The dangers of adding lead to gasoline first became evident in the 1920’s when a cluster of cases of acute neuropsychiatric disease appeared among workers occupationally exposed to tetraethyl lead at a refinery in Bayway, New Jersey, USA; 80% of the affected workers developed convulsions and five died . These warnings were, however, ignored and after a brief pause in production, the addition of lead to gasoline resumed [3, 16]. At peak use in the 1970s and 1980s, virtually all countries around the world added lead to motor fuels . Levels of lead were found to be elevated in cities and along roadways . Geochemical studies conducted in the high Arctic documented an unprecedented increase in atmospheric deposition of lead into the Greenland ice cap . These findings have been confirmed more recently by studies of lead deposition in Alpine glaciers .
Lead began to be removed from gasoline in the late 1960s, first in the Soviet Union, then in Japan and the United States . The US Environmental Protection Agency mandated removal of lead from gasoline beginning in 1975 because of two discoveries – first, the recognition that lead released to the environment by the combustion of leaded gasoline was causing widespread lead poisoning in children [7, 8], and secondly, the realization that lead in gasoline was destroying the catalytic converters required on all new cars in compliance with the Clean Air Act Amendments of 1970 .
In the United States, the removal of lead from gasoline was followed by a more than 90% reduction in mean blood lead concentration between 1976 and 1995 . This decline closely paralleled year-to year reductions in the amount of lead added to gasoline. The percentage of children in the United States aged 1–5 years with blood lead levels greater than or equal to 10 μg/dl fell from nearly 80% in the late 1970s to less than 5% in the early 1990s . Other factors that may have contributed to the decline in blood lead levels in the United States were increased professional and public awareness of the dangers of low-level lead exposure and the banning of lead from domestic paint and plumbing supplies; however there is a close temporal parallel between the reduction of lead in gasoline and the decline in blood lead levels. The mean blood lead level in the United States today is less than 1 μg/dL .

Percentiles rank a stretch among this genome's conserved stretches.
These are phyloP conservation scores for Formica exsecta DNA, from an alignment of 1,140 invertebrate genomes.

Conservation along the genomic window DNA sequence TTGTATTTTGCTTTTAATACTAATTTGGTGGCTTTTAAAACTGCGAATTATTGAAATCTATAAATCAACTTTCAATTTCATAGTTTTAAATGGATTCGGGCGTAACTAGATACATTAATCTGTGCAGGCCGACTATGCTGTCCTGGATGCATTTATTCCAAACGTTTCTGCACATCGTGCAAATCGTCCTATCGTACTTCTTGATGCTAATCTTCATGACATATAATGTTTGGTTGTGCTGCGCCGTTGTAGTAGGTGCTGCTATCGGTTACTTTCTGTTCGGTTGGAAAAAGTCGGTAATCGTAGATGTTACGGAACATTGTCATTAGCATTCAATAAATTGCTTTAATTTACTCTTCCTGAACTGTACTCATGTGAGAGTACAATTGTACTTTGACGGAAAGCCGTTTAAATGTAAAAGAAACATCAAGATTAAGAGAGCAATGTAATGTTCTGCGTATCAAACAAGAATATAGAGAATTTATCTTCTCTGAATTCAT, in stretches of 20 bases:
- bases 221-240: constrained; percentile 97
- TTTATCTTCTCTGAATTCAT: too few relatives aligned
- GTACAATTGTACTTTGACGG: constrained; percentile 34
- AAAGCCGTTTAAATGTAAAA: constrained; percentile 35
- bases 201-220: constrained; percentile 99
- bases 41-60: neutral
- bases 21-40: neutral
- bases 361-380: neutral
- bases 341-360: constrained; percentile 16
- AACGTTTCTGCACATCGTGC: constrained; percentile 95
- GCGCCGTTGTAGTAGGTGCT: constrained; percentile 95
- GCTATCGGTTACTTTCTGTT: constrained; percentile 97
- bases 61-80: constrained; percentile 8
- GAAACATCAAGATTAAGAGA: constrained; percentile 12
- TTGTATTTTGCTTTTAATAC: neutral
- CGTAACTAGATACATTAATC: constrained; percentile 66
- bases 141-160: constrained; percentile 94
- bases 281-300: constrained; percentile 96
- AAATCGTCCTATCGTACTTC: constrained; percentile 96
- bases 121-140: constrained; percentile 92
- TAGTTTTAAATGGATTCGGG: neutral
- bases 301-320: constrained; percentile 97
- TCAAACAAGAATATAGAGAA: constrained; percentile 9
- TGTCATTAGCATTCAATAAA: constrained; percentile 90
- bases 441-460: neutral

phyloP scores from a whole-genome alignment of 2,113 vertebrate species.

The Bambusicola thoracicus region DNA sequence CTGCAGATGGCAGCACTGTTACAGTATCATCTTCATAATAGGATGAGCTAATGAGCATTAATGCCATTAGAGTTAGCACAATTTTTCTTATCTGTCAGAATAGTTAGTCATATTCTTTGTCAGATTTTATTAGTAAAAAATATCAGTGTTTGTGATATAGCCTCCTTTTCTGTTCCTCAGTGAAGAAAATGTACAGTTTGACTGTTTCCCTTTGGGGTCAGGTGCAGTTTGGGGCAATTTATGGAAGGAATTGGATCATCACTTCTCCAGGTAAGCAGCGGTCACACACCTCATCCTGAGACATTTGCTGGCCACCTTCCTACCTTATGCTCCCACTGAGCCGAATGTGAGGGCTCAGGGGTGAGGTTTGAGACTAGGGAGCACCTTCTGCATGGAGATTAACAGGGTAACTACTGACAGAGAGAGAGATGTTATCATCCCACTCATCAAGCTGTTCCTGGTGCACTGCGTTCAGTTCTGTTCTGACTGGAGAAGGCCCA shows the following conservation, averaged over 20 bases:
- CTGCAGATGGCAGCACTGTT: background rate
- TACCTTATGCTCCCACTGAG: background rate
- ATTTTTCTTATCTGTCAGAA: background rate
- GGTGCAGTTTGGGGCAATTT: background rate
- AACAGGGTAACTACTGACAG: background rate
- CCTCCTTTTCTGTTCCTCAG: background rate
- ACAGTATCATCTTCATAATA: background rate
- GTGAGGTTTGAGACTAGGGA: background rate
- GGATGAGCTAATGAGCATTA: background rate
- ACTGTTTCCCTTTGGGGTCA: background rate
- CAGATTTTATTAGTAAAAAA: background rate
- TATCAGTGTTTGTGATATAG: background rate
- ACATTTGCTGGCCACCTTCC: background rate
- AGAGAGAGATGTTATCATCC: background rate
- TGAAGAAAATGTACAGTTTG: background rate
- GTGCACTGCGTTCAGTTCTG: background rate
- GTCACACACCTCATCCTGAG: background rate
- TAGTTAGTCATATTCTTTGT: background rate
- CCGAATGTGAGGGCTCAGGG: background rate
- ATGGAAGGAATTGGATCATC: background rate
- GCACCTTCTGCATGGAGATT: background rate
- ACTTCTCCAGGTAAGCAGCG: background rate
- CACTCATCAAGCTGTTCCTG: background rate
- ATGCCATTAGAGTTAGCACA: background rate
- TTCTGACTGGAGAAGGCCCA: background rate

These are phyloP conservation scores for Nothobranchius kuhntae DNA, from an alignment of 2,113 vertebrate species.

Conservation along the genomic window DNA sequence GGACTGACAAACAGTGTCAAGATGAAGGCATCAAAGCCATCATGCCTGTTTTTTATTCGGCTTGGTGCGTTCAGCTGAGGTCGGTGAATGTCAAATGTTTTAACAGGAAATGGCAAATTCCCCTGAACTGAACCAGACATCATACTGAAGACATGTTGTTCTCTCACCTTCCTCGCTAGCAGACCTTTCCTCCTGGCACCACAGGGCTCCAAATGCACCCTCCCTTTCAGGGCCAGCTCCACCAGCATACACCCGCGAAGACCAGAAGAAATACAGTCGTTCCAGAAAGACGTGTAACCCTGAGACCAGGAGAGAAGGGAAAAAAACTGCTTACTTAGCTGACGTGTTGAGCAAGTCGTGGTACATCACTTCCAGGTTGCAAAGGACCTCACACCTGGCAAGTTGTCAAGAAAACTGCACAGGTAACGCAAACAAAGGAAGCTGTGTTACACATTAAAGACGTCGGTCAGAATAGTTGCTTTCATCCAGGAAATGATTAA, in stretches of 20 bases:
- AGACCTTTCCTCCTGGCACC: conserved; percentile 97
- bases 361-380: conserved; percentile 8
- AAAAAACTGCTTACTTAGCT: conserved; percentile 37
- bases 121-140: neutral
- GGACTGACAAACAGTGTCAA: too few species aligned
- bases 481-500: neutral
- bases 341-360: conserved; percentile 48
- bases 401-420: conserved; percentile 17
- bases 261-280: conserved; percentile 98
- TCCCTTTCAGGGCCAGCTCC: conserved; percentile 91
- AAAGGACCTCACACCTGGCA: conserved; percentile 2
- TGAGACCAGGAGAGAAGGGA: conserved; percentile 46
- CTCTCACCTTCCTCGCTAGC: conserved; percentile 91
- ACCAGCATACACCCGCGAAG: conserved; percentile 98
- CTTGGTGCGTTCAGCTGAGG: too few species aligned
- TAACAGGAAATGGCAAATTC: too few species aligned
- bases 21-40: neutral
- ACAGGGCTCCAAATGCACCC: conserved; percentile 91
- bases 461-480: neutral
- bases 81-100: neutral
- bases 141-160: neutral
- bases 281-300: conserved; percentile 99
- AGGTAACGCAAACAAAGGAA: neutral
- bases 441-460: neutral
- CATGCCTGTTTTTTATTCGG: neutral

Our data indicate that all countries, in all regions of the world have now eliminated lead from gasoline used in motor vehicles. Algeria, the last country to remove lead from automotive gasoline, did so in 2021. Declines in blood lead levels following removal of lead from gasoline have been reported in numerous countries and cities . Lead is still used in racing cars and in aviation gasoline for small, piston-engine aircraft .
To assess the impact on global health of reducing lead levels in gasoline, Thomas et al. analyzed 17 studies from 5 continents and reported their findings in 1999 . They compared reductions in blood lead levels in cities and countries with reductions in the mean concentration of lead in gasoline and found a strong linear correlation between the two with a median correlation coefficient of 0.94. Data on air lead concentrations were also available in some of the same locations, and in those places, correlations were observed between declining concentrations of lead in gasoline and reductions in air lead levels. In most locations that completely removed lead from gasoline, mean blood levels fell to approximately 3 μg/dL. Higher residual blood lead levels were observed in locations with widespread exposure to lead from sources other than leaded gasoline such as exposures to lead mining and smelting, lead battery recovery operations, lead-contaminated waste sites, e-waste recovery operations, lead-glazed pottery, and lead-containing cosmetics and medications [29,30,31,32,33,34].